FIG. 1 shows a front view of an iron golf club head of a first preferred embodiment of the present invention.

FIG. 2 shows a sectional view taken along the direction indicated by a line 33 as shown in FIG. 1.

FIG. 3 shows a sectional view of a second preferred embodiment of the present invention, with the sectional view being taken along the direction similar to the line 33 as shown in FIG. 1.

FIG. 4 shows a front view of the main body of a golf club head of a third preferred embodiment of the present invention.

FIG. 5 shows a sectional view of a fourth preferred embodiment of the present invention, with the sectional view being taken along the direction similar to the line 33 as shown in FIG. 1.

FIG. 6 shows a sectional view of a fifth preferred embodiment of the present invention, with the sectional view being taken along the direction similar to the line 33 as shown in FIG. 1.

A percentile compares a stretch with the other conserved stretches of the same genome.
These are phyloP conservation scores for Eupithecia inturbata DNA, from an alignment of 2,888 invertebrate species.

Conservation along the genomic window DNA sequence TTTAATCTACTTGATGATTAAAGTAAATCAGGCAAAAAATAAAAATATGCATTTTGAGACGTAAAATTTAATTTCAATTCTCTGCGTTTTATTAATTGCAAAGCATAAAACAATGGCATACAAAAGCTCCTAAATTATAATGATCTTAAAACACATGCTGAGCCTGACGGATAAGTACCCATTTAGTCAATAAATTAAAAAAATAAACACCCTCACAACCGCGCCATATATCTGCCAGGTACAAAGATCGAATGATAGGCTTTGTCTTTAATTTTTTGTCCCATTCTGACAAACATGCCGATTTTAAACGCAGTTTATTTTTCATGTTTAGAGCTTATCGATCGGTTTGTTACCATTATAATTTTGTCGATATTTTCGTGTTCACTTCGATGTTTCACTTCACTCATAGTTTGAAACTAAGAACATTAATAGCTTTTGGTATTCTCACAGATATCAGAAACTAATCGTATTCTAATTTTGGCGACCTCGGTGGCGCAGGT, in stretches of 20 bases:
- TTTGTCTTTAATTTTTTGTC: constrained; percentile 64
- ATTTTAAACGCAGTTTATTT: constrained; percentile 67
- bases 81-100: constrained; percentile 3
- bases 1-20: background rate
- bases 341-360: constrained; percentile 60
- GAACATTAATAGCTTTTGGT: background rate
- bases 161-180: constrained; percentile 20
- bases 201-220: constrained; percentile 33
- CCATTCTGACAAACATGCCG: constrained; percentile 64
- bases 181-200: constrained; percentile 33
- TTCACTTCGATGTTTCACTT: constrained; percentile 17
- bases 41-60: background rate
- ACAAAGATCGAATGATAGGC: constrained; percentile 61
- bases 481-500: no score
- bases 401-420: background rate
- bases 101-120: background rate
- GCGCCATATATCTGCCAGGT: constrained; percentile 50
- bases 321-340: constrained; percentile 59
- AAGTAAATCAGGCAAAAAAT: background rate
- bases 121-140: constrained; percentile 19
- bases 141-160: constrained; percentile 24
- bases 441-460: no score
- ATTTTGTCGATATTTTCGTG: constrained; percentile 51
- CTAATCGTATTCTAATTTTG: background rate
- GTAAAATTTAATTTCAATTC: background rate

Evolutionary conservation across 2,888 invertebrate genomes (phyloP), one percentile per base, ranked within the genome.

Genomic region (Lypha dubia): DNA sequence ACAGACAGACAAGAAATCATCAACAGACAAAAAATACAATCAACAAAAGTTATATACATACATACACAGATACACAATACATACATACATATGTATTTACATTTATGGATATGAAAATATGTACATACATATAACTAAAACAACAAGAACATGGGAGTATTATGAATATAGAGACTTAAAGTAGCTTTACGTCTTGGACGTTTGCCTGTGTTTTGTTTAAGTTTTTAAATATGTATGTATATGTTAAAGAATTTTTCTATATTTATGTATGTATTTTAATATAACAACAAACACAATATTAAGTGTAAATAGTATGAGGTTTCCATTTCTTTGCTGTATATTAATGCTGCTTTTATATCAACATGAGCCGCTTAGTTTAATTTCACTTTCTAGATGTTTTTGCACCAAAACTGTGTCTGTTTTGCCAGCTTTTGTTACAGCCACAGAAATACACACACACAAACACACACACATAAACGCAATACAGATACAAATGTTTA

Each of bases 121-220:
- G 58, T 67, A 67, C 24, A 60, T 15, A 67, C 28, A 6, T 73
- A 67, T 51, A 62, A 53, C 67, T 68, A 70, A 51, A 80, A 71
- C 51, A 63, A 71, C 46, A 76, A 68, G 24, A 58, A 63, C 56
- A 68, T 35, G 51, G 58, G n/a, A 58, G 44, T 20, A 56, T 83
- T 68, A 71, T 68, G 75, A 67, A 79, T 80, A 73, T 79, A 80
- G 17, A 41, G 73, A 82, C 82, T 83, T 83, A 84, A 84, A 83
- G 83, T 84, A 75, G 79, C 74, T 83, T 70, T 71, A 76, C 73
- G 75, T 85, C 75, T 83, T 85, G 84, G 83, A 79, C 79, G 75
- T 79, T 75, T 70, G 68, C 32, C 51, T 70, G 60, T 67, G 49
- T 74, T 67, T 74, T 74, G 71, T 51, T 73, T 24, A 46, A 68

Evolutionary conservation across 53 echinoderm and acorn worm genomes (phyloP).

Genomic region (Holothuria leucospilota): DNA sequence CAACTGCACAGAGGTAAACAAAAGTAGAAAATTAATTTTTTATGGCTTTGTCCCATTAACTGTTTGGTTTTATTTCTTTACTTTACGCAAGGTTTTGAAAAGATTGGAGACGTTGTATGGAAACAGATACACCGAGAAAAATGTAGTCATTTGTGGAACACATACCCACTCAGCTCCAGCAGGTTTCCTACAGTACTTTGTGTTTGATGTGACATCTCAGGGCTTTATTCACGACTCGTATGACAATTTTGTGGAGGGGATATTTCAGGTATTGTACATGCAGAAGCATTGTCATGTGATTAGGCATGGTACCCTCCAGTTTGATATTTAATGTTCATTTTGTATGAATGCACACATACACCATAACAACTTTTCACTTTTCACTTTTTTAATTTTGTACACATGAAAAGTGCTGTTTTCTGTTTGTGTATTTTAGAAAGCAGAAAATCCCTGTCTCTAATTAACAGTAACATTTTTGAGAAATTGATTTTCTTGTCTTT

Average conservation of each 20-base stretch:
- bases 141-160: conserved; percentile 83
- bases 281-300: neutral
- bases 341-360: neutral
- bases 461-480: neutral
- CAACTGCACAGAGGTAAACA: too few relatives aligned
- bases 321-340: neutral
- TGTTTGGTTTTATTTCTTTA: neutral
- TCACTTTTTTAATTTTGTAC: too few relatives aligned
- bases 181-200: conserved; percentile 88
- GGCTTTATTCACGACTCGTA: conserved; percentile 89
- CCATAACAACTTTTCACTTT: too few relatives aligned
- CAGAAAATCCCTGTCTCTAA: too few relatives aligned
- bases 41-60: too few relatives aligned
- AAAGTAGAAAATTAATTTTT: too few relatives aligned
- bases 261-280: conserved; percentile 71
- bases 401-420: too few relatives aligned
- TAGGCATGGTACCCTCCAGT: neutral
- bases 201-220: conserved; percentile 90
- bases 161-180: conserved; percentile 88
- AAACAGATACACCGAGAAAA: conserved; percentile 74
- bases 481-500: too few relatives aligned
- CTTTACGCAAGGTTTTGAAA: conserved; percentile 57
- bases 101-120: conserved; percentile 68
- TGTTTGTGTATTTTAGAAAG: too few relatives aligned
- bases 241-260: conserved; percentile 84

FIG. 7 shows a front view of the main body of a golf club head of a sixth preferred embodiment of the present invention.

FIG. 8 shows a schematic view of the so-called gear effect of an airborne golf ball.

FIG. 9 shows a front view of the main body of a golf club head of a seventh preferred embodiment of the present invention.

DETAILED DESCRIPTION OF THE INVENTION

As shown in FIG. 1, an iron golf club head 1 comprises a ball-striking face 2 which is made of a metal thin plate 20 devoid of grooves. The metal thin plate 20 of the present invention is made of stainless steel, maraging steels, titanium alloy, etc. The metal thin plate 20 has a thickness ranging between 0.2 mm and 1.5 mm. The metal thin plate 20 of the first preferred embodiment of the present invention is made of a stainless steel plate having a thickness of 0.63 mm.